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Can you layer different sunscreens?

The right sunscreen goes a long way in protecting the healthy glow and beauty of your skin. Unfortunately, not enough people take the proper precautions, leaving many people exposed to unnecessary damage. To maximize your protection, it’s important to consider what each sunscreen option provides and when to use it. You may even wonder if you can layer different sunscreens to achieve better coverage. We have the answers to your important questions about layering sunscreen.

Should you layer different sunscreens on a daily basis?

The sun can do a lot of damage in a short amount of time, so it’s important to take steps to protect your skin. This means choosing a sun care routine that addresses your concerns with ease of use, quality ingredients, and SPF strength.

The best thing you can do is choose a daily sunscreen with at least SPF 30 that you enjoy applying. Make sure it says broad spectrum on the label, as this will ensure its ingredients protect against both UVA (aging) and UVB (burning) rays. Apply this sunscreen as the last step of your skincare routine in the morning.

If you wear makeup, give your sunscreen a few moments to set, then apply your makeup as usual. Then, reapply your sunscreen throughout the day, at least every two hours. If you follow this guidance, you really don’t need to think about layering additional types of sunscreens. Your broad spectrum SPF 30 or higher sunscreen should suffice when applied thoroughly and often. 

Can you layer different sunscreens with makeup products?

What if your makeup includes SPF? Is it enough protection, or should you layer it with another sunscreen? 

Few beauty products have the level of SPF protection needed to prevent age spots, discoloration, and other visible signs of damage. And even if they are broad spectrum and SPF 30 or higher, it’s likely that you won’t be applying enough of the product to truly get sufficient coverage.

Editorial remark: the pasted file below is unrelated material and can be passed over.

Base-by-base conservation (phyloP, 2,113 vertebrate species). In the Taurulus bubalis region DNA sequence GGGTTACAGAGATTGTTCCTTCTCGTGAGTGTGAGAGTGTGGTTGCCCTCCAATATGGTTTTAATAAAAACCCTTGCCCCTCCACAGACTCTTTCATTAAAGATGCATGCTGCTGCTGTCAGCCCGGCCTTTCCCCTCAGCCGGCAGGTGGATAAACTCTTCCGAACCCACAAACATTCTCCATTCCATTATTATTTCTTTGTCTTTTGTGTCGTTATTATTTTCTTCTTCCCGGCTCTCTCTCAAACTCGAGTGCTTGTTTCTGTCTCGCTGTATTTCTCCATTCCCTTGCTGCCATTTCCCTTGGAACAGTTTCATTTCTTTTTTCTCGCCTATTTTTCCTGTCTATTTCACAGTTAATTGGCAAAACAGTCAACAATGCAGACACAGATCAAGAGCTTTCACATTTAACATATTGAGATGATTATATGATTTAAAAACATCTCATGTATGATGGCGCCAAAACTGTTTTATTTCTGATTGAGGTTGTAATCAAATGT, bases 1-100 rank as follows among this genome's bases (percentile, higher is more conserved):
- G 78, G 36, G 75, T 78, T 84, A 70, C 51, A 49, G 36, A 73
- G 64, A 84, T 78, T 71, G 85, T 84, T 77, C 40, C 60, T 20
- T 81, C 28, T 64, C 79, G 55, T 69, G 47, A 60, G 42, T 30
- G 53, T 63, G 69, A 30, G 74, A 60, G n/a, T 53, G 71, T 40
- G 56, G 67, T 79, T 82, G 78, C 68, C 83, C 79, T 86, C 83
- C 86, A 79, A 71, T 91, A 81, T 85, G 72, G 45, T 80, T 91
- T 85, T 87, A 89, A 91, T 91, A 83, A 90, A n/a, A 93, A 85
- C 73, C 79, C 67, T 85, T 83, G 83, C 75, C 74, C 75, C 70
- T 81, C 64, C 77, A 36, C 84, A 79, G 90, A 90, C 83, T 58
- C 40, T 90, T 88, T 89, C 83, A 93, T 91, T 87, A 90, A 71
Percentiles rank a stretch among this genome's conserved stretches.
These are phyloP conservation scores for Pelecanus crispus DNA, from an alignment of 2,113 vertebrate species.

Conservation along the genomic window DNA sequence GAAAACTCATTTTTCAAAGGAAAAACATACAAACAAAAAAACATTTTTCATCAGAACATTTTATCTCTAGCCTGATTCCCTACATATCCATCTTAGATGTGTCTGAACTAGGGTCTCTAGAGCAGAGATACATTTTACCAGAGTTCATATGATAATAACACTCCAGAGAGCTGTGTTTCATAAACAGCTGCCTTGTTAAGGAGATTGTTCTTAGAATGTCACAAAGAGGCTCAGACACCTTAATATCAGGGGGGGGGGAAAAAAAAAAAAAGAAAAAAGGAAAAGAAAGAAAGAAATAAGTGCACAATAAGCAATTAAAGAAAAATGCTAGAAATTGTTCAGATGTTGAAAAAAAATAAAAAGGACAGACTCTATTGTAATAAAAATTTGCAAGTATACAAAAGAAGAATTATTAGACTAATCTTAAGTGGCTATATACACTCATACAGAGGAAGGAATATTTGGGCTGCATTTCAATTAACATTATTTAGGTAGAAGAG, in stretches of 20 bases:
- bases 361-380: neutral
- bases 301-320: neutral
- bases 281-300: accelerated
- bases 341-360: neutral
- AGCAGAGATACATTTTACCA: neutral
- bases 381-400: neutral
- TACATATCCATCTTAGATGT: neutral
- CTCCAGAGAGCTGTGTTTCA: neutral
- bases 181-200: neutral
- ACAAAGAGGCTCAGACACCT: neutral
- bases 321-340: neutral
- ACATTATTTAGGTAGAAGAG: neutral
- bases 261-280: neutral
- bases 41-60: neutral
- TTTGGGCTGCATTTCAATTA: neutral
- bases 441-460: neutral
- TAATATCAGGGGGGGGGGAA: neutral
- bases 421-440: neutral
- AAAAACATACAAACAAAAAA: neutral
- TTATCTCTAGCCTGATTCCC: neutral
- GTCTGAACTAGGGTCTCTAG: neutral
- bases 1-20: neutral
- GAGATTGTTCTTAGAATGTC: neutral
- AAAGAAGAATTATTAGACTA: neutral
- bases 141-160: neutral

If you love your makeup with SPF and don’t want to stop using it, it’s okay to layer it with another sunscreen. Use a dedicated sunscreen product that’s broad spectrum and at least SPF 30, let it dry down, and then apply your makeup with SPF on top of it. 

If you aren’t wedded to makeup with SPF, then stick with using a broad spectrum SPF 30 sunscreen, and apply whichever makeup you like on top of it. When reapplying later in the day, carefully dab your sunscreen (it doesn’t have to be the same one) over your existing makeup to ensure you continue to be protected.

Layering chemical and mineral formulas

There are reasons to be concerned about ineffectiveness when layering certain sunscreen formulas with other products containing SPF. For example, trying to pair a sunscreen made with chemical SPF filters with a product that relies on mineral filters can create some instability in their respective protective capabilities. Some research shows that mineral sunscreens containing zinc oxide or titanium dioxide can have adverse interactions with a chemical filter such as avobenzone, especially when uncoated powders are used. This may jeopardize the skin’s protection as the compounds mix and degrade quicker in the presence of UV. When layering, you need to think about the ingredients in the sunscreen products.

Unless you know the exact properties of the mineral sunscreen powder (coated or uncoated, for example), it is hard to determine exactly how it will interact with other SPF products. To be especially sure, and to avoid instability issues if you’re layering SPF products, stick with the same types of ingredients. For example, if you use a mineral SPF 30 as your base, consider sticking with mineral-based SPF makeup. (The active ingredients in mineral sunscreens are zinc oxide and/or titanium dioxide, with no other active ingredients.)

How often can you layer different sunscreens?

Simply adding in a few more layers of sunscreen doesn’t extend how long you are protected for. You are only increasing your SPF coverage, up to the highest SPF of the sunscreens you chose (i.e. if you put on SPF 50 sunscreen and SPF 30 makeup, you are only getting a maximum of SPF 50 coverage, which you still need to reapply). It’s important to reapply sunscreen at least every two hours, or more often if you are sweating or have been swimming.

Can you layer different sunscreens?

Use caution when layering sunscreens. Stick with the same active ingredients if you’re using two products with SPF in a row, e.g. make sure both are mineral formulas (zinc oxide and/or titanium dioxide as the only active ingredients) or chemical formulas. Whether you wear makeup or not, it’s best to finish your skincare routine with a layer that is nothing but sunscreen. Make sure you are putting enough sunscreen on, and let it dry completely before layering on any other sunscreen or makeup.